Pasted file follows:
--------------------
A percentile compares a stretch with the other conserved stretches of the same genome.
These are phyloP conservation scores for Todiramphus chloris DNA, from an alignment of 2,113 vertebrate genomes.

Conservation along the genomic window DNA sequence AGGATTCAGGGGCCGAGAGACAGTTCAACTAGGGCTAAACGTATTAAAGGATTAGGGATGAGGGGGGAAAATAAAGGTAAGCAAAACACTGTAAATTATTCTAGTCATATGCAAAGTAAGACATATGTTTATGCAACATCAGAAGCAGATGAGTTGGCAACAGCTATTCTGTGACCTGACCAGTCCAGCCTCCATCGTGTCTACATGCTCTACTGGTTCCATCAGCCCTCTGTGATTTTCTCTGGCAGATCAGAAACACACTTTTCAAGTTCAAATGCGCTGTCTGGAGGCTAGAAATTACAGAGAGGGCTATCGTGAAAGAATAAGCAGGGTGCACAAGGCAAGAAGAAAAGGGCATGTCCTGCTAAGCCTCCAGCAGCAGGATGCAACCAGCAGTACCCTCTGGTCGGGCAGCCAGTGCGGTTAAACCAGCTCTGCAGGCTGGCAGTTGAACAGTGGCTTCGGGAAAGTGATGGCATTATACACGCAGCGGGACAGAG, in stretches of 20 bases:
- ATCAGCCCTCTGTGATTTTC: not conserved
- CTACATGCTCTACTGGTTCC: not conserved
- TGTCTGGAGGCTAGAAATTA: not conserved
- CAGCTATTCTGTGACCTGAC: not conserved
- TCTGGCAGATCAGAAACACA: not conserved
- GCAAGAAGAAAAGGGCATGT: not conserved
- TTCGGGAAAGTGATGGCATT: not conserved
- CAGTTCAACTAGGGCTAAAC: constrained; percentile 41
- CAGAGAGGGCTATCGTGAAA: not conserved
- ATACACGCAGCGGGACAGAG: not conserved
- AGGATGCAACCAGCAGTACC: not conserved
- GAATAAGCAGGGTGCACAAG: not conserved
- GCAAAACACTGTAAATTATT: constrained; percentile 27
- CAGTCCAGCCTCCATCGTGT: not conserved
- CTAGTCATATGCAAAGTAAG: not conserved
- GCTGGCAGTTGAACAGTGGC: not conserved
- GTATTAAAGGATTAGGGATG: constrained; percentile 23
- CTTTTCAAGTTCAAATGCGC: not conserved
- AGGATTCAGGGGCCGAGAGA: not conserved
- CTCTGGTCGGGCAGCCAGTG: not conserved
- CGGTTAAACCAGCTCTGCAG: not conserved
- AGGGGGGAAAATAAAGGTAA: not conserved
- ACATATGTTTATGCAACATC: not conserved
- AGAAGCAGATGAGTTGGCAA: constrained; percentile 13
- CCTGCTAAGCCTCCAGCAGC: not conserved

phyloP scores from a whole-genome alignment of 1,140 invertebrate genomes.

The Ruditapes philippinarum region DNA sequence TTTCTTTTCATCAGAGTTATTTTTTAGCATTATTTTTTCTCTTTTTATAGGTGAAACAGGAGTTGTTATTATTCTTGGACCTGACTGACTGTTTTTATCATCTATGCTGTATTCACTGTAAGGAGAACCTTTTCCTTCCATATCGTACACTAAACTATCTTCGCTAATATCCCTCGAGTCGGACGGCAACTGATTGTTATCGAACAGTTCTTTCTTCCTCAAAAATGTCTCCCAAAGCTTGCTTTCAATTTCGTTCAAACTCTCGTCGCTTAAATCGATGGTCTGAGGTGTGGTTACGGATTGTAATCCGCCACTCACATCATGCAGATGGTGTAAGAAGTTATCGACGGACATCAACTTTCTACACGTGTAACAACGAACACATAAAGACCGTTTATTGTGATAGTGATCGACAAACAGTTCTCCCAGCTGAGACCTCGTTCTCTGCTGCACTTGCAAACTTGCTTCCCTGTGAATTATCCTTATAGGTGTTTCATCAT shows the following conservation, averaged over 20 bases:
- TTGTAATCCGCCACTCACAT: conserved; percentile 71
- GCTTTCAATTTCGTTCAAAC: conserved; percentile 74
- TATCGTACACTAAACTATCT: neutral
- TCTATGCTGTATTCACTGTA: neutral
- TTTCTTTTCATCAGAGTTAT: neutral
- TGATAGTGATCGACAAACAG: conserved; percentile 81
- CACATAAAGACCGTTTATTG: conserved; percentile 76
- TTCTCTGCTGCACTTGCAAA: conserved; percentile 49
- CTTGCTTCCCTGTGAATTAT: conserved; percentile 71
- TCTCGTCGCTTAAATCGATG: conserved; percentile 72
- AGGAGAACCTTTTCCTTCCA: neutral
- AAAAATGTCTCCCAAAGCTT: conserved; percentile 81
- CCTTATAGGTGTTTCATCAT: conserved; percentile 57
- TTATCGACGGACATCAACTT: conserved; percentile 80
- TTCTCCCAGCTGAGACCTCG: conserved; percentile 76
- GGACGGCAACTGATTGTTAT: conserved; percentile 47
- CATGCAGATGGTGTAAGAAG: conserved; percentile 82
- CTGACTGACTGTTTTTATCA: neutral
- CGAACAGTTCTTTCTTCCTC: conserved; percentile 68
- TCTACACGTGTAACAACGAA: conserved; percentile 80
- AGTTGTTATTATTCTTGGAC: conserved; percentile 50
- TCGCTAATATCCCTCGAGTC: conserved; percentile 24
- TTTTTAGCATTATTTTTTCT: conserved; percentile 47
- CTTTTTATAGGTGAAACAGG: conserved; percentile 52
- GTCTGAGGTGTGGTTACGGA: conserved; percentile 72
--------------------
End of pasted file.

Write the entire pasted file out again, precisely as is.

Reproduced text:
A percentile compares a stretch with the other conserved stretches of the same genome.
These are phyloP conservation scores for Todiramphus chloris DNA, from an alignment of 2,113 vertebrate genomes.

Conservation along the genomic window DNA sequence AGGATTCAGGGGCCGAGAGACAGTTCAACTAGGGCTAAACGTATTAAAGGATTAGGGATGAGGGGGGAAAATAAAGGTAAGCAAAACACTGTAAATTATTCTAGTCATATGCAAAGTAAGACATATGTTTATGCAACATCAGAAGCAGATGAGTTGGCAACAGCTATTCTGTGACCTGACCAGTCCAGCCTCCATCGTGTCTACATGCTCTACTGGTTCCATCAGCCCTCTGTGATTTTCTCTGGCAGATCAGAAACACACTTTTCAAGTTCAAATGCGCTGTCTGGAGGCTAGAAATTACAGAGAGGGCTATCGTGAAAGAATAAGCAGGGTGCACAAGGCAAGAAGAAAAGGGCATGTCCTGCTAAGCCTCCAGCAGCAGGATGCAACCAGCAGTACCCTCTGGTCGGGCAGCCAGTGCGGTTAAACCAGCTCTGCAGGCTGGCAGTTGAACAGTGGCTTCGGGAAAGTGATGGCATTATACACGCAGCGGGACAGAG, in stretches of 20 bases:
- ATCAGCCCTCTGTGATTTTC: not conserved
- CTACATGCTCTACTGGTTCC: not conserved
- TGTCTGGAGGCTAGAAATTA: not conserved
- CAGCTATTCTGTGACCTGAC: not conserved
- TCTGGCAGATCAGAAACACA: not conserved
- GCAAGAAGAAAAGGGCATGT: not conserved
- TTCGGGAAAGTGATGGCATT: not conserved
- CAGTTCAACTAGGGCTAAAC: constrained; percentile 41
- CAGAGAGGGCTATCGTGAAA: not conserved
- ATACACGCAGCGGGACAGAG: not conserved
- AGGATGCAACCAGCAGTACC: not conserved
- GAATAAGCAGGGTGCACAAG: not conserved
- GCAAAACACTGTAAATTATT: constrained; percentile 27
- CAGTCCAGCCTCCATCGTGT: not conserved
- CTAGTCATATGCAAAGTAAG: not conserved
- GCTGGCAGTTGAACAGTGGC: not conserved
- GTATTAAAGGATTAGGGATG: constrained; percentile 23
- CTTTTCAAGTTCAAATGCGC: not conserved
- AGGATTCAGGGGCCGAGAGA: not conserved
- CTCTGGTCGGGCAGCCAGTG: not conserved
- CGGTTAAACCAGCTCTGCAG: not conserved
- AGGGGGGAAAATAAAGGTAA: not conserved
- ACATATGTTTATGCAACATC: not conserved
- AGAAGCAGATGAGTTGGCAA: constrained; percentile 13
- CCTGCTAAGCCTCCAGCAGC: not conserved

phyloP scores from a whole-genome alignment of 1,140 invertebrate genomes.

The Ruditapes philippinarum region DNA sequence TTTCTTTTCATCAGAGTTATTTTTTAGCATTATTTTTTCTCTTTTTATAGGTGAAACAGGAGTTGTTATTATTCTTGGACCTGACTGACTGTTTTTATCATCTATGCTGTATTCACTGTAAGGAGAACCTTTTCCTTCCATATCGTACACTAAACTATCTTCGCTAATATCCCTCGAGTCGGACGGCAACTGATTGTTATCGAACAGTTCTTTCTTCCTCAAAAATGTCTCCCAAAGCTTGCTTTCAATTTCGTTCAAACTCTCGTCGCTTAAATCGATGGTCTGAGGTGTGGTTACGGATTGTAATCCGCCACTCACATCATGCAGATGGTGTAAGAAGTTATCGACGGACATCAACTTTCTACACGTGTAACAACGAACACATAAAGACCGTTTATTGTGATAGTGATCGACAAACAGTTCTCCCAGCTGAGACCTCGTTCTCTGCTGCACTTGCAAACTTGCTTCCCTGTGAATTATCCTTATAGGTGTTTCATCAT shows the following conservation, averaged over 20 bases:
- TTGTAATCCGCCACTCACAT: conserved; percentile 71
- GCTTTCAATTTCGTTCAAAC: conserved; percentile 74
- TATCGTACACTAAACTATCT: neutral
- TCTATGCTGTATTCACTGTA: neutral
- TTTCTTTTCATCAGAGTTAT: neutral
- TGATAGTGATCGACAAACAG: conserved; percentile 81
- CACATAAAGACCGTTTATTG: conserved; percentile 76
- TTCTCTGCTGCACTTGCAAA: conserved; percentile 49
- CTTGCTTCCCTGTGAATTAT: conserved; percentile 71
- TCTCGTCGCTTAAATCGATG: conserved; percentile 72
- AGGAGAACCTTTTCCTTCCA: neutral
- AAAAATGTCTCCCAAAGCTT: conserved; percentile 81
- CCTTATAGGTGTTTCATCAT: conserved; percentile 57
- TTATCGACGGACATCAACTT: conserved; percentile 80
- TTCTCCCAGCTGAGACCTCG: conserved; percentile 76
- GGACGGCAACTGATTGTTAT: conserved; percentile 47
- CATGCAGATGGTGTAAGAAG: conserved; percentile 82
- CTGACTGACTGTTTTTATCA: neutral
- CGAACAGTTCTTTCTTCCTC: conserved; percentile 68
- TCTACACGTGTAACAACGAA: conserved; percentile 80
- AGTTGTTATTATTCTTGGAC: conserved; percentile 50
- TCGCTAATATCCCTCGAGTC: conserved; percentile 24
- TTTTTAGCATTATTTTTTCT: conserved; percentile 47
- CTTTTTATAGGTGAAACAGG: conserved; percentile 52
- GTCTGAGGTGTGGTTACGGA: conserved; percentile 72